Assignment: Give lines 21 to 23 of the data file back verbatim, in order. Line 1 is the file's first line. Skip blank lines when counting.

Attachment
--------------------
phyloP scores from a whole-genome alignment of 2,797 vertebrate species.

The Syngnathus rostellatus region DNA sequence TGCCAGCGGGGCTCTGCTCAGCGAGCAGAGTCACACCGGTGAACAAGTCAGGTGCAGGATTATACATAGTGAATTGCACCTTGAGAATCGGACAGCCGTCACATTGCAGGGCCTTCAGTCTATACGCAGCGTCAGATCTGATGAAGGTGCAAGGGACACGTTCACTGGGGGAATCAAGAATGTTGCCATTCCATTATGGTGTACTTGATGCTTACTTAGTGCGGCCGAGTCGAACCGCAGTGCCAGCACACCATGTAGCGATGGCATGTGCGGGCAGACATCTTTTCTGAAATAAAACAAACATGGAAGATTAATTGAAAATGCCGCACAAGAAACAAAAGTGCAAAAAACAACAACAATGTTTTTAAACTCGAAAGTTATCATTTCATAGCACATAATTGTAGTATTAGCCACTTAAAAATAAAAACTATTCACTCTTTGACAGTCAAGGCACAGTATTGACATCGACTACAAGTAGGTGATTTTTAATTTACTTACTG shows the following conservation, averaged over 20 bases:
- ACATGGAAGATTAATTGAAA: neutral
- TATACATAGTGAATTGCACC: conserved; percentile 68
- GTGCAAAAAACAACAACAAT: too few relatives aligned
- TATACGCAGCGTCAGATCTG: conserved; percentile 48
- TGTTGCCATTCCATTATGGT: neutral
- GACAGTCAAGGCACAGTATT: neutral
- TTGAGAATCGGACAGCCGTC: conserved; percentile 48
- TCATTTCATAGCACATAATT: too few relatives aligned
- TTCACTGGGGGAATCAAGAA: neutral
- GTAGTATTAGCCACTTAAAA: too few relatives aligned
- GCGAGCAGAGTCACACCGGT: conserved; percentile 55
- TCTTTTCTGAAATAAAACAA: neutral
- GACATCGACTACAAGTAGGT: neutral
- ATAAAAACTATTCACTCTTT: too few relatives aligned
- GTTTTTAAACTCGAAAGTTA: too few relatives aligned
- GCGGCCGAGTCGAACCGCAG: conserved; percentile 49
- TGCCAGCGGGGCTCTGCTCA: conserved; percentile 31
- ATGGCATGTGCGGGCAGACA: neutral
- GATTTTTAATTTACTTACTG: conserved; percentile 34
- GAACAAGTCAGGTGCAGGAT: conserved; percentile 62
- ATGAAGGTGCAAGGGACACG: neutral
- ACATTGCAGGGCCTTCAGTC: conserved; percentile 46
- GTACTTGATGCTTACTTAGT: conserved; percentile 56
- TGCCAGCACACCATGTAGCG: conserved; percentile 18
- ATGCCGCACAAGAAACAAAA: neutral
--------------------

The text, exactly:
- GATTTTTAATTTACTTACTG: conserved; percentile 34
- GAACAAGTCAGGTGCAGGAT: conserved; percentile 62
- ATGAAGGTGCAAGGGACACG: neutral